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This review is from: Synology RS815+ RackStation 4-Bay (Diskless) Network Attached Storage (NAS)
Pros: I have only had this unit for a couple of days.
Other than I found it easy to set up and it appears to provide access to NAS space on two Western Digital Red hard drives to Windows clients, I don't have much to say about it's function.
Cons: This note is more along the line of education about how Synology views their rack mounted units.
Buyer-beware: If you purchase just the unit, you have NO way to mount it in a 19" rack. There is NO mounting hardware included in the box. Although it comes with rack mount ears, they are only there to stop the unit from sliding out of the rack once mounted. The only Synology approved means of mounting their rack mount units in a rack is with their RKS1314 Sliding Rail Kit; a not cheap solution.
Now you might ask why the only approved means of mounting the unit is on sliding rails, since there is nothing accessible on the top of the unit; but you would have to ask Synology since I don't have a single idea. The only clue, if you can call it that, to the requirement for RKS1314 is that it is listed as an accessory! Synology thinks that means you will know that there is no mounting hardware included; I think an assumptive stretch. Warning: the unit is too deep and heavy to be mounted solely with the included rack mount ears.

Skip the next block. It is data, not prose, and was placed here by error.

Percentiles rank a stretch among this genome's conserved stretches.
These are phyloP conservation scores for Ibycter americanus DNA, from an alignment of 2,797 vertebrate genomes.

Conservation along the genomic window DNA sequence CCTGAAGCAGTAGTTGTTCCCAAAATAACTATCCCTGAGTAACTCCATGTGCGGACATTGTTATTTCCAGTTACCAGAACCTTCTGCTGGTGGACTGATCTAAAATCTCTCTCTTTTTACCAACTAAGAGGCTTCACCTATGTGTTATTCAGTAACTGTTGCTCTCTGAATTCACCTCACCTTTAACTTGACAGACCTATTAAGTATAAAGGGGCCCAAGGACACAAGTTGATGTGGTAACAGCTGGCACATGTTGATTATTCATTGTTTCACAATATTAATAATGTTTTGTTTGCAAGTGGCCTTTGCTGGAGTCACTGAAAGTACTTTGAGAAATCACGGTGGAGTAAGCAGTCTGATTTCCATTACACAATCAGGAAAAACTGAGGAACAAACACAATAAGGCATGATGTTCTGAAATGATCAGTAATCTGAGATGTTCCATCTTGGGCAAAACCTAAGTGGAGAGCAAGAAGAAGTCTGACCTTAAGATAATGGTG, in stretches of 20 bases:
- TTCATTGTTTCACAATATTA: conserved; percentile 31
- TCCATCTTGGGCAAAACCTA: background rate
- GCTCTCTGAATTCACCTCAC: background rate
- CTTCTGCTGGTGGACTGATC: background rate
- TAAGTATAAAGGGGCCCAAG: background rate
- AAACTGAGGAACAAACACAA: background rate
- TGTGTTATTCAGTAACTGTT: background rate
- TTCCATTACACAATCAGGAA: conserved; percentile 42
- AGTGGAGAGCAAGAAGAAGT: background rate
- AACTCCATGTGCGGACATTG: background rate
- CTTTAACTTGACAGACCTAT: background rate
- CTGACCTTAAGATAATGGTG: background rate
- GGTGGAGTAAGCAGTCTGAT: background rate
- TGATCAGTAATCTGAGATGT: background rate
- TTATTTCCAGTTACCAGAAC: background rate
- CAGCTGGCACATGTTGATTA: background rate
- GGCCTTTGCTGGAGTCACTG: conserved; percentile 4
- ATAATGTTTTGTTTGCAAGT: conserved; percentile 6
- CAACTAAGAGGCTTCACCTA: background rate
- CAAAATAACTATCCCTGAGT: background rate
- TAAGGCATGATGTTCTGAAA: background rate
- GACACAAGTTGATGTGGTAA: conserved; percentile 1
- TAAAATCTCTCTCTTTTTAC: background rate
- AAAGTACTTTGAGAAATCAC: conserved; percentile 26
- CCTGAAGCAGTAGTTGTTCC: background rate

Cons: sata 3 ssd performance is terrible with intel 520 ssd (550MB/s Intel spec -- 365MB/s seq rd, 95MB/s seq wr: AS SSD Benchmark). and equally frustrating is it's another abandon motherboard with NO driver updates. I guess you're just suppose to just throw them away and buy a new one after about 18 months. I purchased this when the board was fairly new on the market and yet asus walked away from it almost immediately. it's a lot of work to build a new system and migrate user profiles/data (neither mb mfr, drive mfr nor microsoft makes this easy). not to mention replacing an entire system is expensive.READ FULL REVIEW
Pros: Works fine until if fails.
Cons: This SSD failed hard and NONE of the data was recoverable. This seldom, if ever, happens with hard drives.
Other Thoughts: It will take weeks to rebuild the system and right now, I am thinking it won't have an SSD in it at all. This technology isn't ready for prime-time. How can you trust your system and data to a device like this?READ FULL REVIEW